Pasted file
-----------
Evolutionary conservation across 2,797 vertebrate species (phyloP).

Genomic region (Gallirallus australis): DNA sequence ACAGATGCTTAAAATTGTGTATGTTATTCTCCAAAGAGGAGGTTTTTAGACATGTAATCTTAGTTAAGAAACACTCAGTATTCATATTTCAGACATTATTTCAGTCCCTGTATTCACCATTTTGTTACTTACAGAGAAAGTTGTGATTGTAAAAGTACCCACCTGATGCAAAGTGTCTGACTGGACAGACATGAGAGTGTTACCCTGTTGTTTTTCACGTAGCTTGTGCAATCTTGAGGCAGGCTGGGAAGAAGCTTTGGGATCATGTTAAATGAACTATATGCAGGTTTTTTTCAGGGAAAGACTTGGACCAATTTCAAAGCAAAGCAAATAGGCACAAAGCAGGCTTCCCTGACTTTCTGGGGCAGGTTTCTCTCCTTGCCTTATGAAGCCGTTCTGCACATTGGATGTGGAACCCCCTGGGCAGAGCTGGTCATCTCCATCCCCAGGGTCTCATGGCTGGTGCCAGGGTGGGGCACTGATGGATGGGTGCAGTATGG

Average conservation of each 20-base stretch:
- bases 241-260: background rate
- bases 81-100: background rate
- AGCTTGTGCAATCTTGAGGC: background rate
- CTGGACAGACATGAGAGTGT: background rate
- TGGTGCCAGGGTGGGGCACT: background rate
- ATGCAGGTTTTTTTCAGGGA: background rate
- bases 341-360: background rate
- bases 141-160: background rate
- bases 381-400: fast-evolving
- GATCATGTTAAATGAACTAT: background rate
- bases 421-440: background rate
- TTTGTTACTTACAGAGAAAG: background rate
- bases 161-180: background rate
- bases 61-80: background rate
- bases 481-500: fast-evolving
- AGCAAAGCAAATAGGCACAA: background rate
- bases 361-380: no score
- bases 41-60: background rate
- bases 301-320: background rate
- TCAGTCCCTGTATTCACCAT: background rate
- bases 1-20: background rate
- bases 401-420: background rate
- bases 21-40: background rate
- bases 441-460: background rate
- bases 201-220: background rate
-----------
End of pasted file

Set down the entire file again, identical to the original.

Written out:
Evolutionary conservation across 2,797 vertebrate species (phyloP).

Genomic region (Gallirallus australis): DNA sequence ACAGATGCTTAAAATTGTGTATGTTATTCTCCAAAGAGGAGGTTTTTAGACATGTAATCTTAGTTAAGAAACACTCAGTATTCATATTTCAGACATTATTTCAGTCCCTGTATTCACCATTTTGTTACTTACAGAGAAAGTTGTGATTGTAAAAGTACCCACCTGATGCAAAGTGTCTGACTGGACAGACATGAGAGTGTTACCCTGTTGTTTTTCACGTAGCTTGTGCAATCTTGAGGCAGGCTGGGAAGAAGCTTTGGGATCATGTTAAATGAACTATATGCAGGTTTTTTTCAGGGAAAGACTTGGACCAATTTCAAAGCAAAGCAAATAGGCACAAAGCAGGCTTCCCTGACTTTCTGGGGCAGGTTTCTCTCCTTGCCTTATGAAGCCGTTCTGCACATTGGATGTGGAACCCCCTGGGCAGAGCTGGTCATCTCCATCCCCAGGGTCTCATGGCTGGTGCCAGGGTGGGGCACTGATGGATGGGTGCAGTATGG

Average conservation of each 20-base stretch:
- bases 241-260: background rate
- bases 81-100: background rate
- AGCTTGTGCAATCTTGAGGC: background rate
- CTGGACAGACATGAGAGTGT: background rate
- TGGTGCCAGGGTGGGGCACT: background rate
- ATGCAGGTTTTTTTCAGGGA: background rate
- bases 341-360: background rate
- bases 141-160: background rate
- bases 381-400: fast-evolving
- GATCATGTTAAATGAACTAT: background rate
- bases 421-440: background rate
- TTTGTTACTTACAGAGAAAG: background rate
- bases 161-180: background rate
- bases 61-80: background rate
- bases 481-500: fast-evolving
- AGCAAAGCAAATAGGCACAA: background rate
- bases 361-380: no score
- bases 41-60: background rate
- bases 301-320: background rate
- TCAGTCCCTGTATTCACCAT: background rate
- bases 1-20: background rate
- bases 401-420: background rate
- bases 21-40: background rate
- bases 441-460: background rate
- bases 201-220: background rate